Your leader has moved on and now you have a new one.
You’ve heard a lot about him. You’re not sure that you are going to like working with him or that you will be able to trust him. Perhaps this person is someone that you don’t respect, or perhaps you don’t understand or agree with his approach or what he stands for.
This can make you feel stuck, dissatisfied, distrustful, and skeptical. All the things you could once count on are now up in the air. What will happen to you and the team is uncertain.
So what do you do?
You might decide to take a wait and see approach. Give the new leader a chance, see how things develop and then make a determination about what to do next.
You might decide to hope for the best, but expect the worst. Hope is not a good business strategy, however, it is a state of mind that can help us get through trying times. This type of approach tends to be a self-fulfilling prophecy as the mind will focus on the expectation and not the hope.
You might decide to rebel. You don’t like what is happening and you are going to let everybody know. You will tell others negative things about the new leader – hey, they don’t necessarily need to be true.
You start looking for a new job, perhaps in a new company or country, thinking life’s too short to work for someone you don’t respect.
If you decide to accept the new reality, although it may be a less-than-favorable situation, here are some ways to make the best of it:
Give the new leader the benefit of the doubt. The leader was chosen for a reason. You may not know what the reason is. Let him get settled in the new role, set direction and create opportunities. If you can suspend your judgement for a period of time, you might see positive things that you didn’t see previously. Alternatively, your assumptions will be reinforced.
Focus on the leader’s good qualities – While you may not click with someone right away, that doesn’t mean that others feel the same way. In fact, someone that you dislike may be someone else’s favourite person! Instead of focusing on the negative, think about how this person may benefit the team or organization. If the overall benefit is significant, this may just be enough to move past your own trepidation.
Find commonalities – The leader’s approach, views, and agenda may be significantly different than yours. However, do you both want to do what’s best for the company? Use that to find other areas where you agree, and help the leader achieve change in those areas.
Hold your leader accountable – Oftentimes you will feel uncomfortable with a leader who is not transparent, and you feel is not accountable for his actions or decisions. Accountability is a two-way street – if you are required to be accountable, then you must also hold your leader accountable. If you are having trouble with accountability, you might request that your leader make a formal commitment to accountability practices. For example, schedule a weekly check-in to ensure that you are both on the same page.
Keep a record of interactions – This sounds more ominous that it is… Sometimes a leader that you are unhappy with will not be able to connect the dots on his negative actions. Keeping a record of your interactions can help support your position in times of conflict, and may help to provide your leader some perspective on his thought processes and actions.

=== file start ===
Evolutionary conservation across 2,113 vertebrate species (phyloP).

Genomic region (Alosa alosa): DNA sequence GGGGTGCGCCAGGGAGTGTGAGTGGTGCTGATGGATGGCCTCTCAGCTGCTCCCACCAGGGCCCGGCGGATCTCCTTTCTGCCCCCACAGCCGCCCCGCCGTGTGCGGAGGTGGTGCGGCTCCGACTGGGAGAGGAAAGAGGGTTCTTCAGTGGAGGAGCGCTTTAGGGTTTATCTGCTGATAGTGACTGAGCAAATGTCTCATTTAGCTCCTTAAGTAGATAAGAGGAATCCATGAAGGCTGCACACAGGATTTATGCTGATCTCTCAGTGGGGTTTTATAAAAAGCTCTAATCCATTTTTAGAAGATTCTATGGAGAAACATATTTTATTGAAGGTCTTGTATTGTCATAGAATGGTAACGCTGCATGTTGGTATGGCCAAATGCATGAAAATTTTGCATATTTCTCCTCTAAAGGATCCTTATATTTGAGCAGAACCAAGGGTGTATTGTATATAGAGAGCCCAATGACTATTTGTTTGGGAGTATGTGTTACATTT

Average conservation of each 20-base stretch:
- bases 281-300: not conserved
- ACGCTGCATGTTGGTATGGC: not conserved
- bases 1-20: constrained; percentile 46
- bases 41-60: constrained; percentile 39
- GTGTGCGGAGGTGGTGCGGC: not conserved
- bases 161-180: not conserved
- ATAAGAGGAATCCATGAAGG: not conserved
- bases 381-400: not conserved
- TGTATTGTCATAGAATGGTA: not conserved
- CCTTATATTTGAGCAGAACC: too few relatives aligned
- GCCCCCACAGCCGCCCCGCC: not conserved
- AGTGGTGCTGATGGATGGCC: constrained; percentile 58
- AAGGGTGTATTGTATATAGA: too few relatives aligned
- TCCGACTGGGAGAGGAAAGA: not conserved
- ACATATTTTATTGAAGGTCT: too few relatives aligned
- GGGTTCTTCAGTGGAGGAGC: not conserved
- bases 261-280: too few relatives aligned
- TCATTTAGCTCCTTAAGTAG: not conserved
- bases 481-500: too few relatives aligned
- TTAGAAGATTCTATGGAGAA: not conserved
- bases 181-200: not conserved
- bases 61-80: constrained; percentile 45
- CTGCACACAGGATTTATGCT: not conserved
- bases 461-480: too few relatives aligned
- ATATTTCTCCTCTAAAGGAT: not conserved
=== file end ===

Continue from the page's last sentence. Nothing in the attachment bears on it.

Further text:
Assess how others interact and adjust – What do others do? Look to how your peers interact with this leader and try to replicate this behaviour. It may be that you and your leader have different methods of communication. Mirroring the actions of others to have more a more effective dialogue may help to break down some of the barriers, so that a better relationship can be created. Conversely, others may feel the same way that you do. This may signify the need to have a team meeting addressing what all parties can do to make things more comfortable.
Reflect – Perhaps, the problem is you, not the leader. Try to isolate what it is that bothers you about your leader. If you can’t isolate something specific, or manage to pinpoint something that, in the grand scheme of things, is trivial, it may be time to reflect on your own behaviour. Give thought to how your personal assumptions, biases, and expectations may be coloring the situation. Think of behaviors that you may exhibit that can be alienating and adopt others that won’t have that effect.
Accept that you won’t like everyone and that everyone won’t like you – This is a reality. No matter where you go or what you do, there will be at least one person that you won’t be particularly fond of. Instead of letting your dislike get the better of you, or letting someone else’s dislike of you make you feel uncomfortable, stand above it. Be civil and don’t dismiss others. While first judgements are often the ones that persevere, they aren’t always correct. Be patient with the situation, take a neutral stance and see what unfolds.
Consider your options – If you have done everything you can, and you are still unhappy in your role because of this negative leadership dynamic, don’t be afraid to make tough decisions. It may be time to look for a new role, if that is open to you.
The important lesson here is that, while you can’t control others you CAN control yourself. You may not be the problem in the relationship with your leader, but you can take it upon yourself to make necessary adjustments that can better the situation for both of you.
For more information about how to make the best of a bad situation, take a look at these articles:
Distrust can go both ways. Maybe you are a leader that feels you are not trusted. Check out this Inc. article to find out some ways you can adjust your behaviour to create a more cohesive team unity.
What techniques have you employed to work under a leader that may not be your favourite?